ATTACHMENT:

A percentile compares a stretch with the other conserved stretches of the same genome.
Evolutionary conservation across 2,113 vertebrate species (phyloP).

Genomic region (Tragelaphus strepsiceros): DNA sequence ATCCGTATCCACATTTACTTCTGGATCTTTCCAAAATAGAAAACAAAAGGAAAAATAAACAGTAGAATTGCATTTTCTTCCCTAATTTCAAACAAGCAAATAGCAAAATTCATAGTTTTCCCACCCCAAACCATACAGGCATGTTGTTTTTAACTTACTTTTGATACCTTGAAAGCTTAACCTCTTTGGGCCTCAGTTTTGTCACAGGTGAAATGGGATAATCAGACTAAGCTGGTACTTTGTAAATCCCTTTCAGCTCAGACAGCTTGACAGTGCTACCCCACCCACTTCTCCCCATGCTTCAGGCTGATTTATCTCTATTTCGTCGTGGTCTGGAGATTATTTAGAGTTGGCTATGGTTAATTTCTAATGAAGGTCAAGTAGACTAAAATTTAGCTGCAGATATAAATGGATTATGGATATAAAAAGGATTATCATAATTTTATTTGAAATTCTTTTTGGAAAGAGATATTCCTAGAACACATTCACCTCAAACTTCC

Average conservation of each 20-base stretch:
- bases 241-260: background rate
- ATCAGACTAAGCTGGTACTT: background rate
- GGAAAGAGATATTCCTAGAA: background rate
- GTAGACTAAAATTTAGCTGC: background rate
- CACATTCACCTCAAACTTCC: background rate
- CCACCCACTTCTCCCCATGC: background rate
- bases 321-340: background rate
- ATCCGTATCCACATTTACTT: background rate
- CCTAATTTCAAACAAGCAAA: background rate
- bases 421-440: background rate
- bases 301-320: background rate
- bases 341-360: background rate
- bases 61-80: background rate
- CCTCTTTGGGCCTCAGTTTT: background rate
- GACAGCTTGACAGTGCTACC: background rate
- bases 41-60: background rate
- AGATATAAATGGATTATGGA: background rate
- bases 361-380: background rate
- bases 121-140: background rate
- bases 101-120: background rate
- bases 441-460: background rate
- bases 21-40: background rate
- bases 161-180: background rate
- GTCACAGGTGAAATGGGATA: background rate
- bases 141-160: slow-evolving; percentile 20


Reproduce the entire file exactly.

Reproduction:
A percentile compares a stretch with the other conserved stretches of the same genome.
Evolutionary conservation across 2,113 vertebrate species (phyloP).

Genomic region (Tragelaphus strepsiceros): DNA sequence ATCCGTATCCACATTTACTTCTGGATCTTTCCAAAATAGAAAACAAAAGGAAAAATAAACAGTAGAATTGCATTTTCTTCCCTAATTTCAAACAAGCAAATAGCAAAATTCATAGTTTTCCCACCCCAAACCATACAGGCATGTTGTTTTTAACTTACTTTTGATACCTTGAAAGCTTAACCTCTTTGGGCCTCAGTTTTGTCACAGGTGAAATGGGATAATCAGACTAAGCTGGTACTTTGTAAATCCCTTTCAGCTCAGACAGCTTGACAGTGCTACCCCACCCACTTCTCCCCATGCTTCAGGCTGATTTATCTCTATTTCGTCGTGGTCTGGAGATTATTTAGAGTTGGCTATGGTTAATTTCTAATGAAGGTCAAGTAGACTAAAATTTAGCTGCAGATATAAATGGATTATGGATATAAAAAGGATTATCATAATTTTATTTGAAATTCTTTTTGGAAAGAGATATTCCTAGAACACATTCACCTCAAACTTCC

Average conservation of each 20-base stretch:
- bases 241-260: background rate
- ATCAGACTAAGCTGGTACTT: background rate
- GGAAAGAGATATTCCTAGAA: background rate
- GTAGACTAAAATTTAGCTGC: background rate
- CACATTCACCTCAAACTTCC: background rate
- CCACCCACTTCTCCCCATGC: background rate
- bases 321-340: background rate
- ATCCGTATCCACATTTACTT: background rate
- CCTAATTTCAAACAAGCAAA: background rate
- bases 421-440: background rate
- bases 301-320: background rate
- bases 341-360: background rate
- bases 61-80: background rate
- CCTCTTTGGGCCTCAGTTTT: background rate
- GACAGCTTGACAGTGCTACC: background rate
- bases 41-60: background rate
- AGATATAAATGGATTATGGA: background rate
- bases 361-380: background rate
- bases 121-140: background rate
- bases 101-120: background rate
- bases 441-460: background rate
- bases 21-40: background rate
- bases 161-180: background rate
- GTCACAGGTGAAATGGGATA: background rate
- bases 141-160: slow-evolving; percentile 20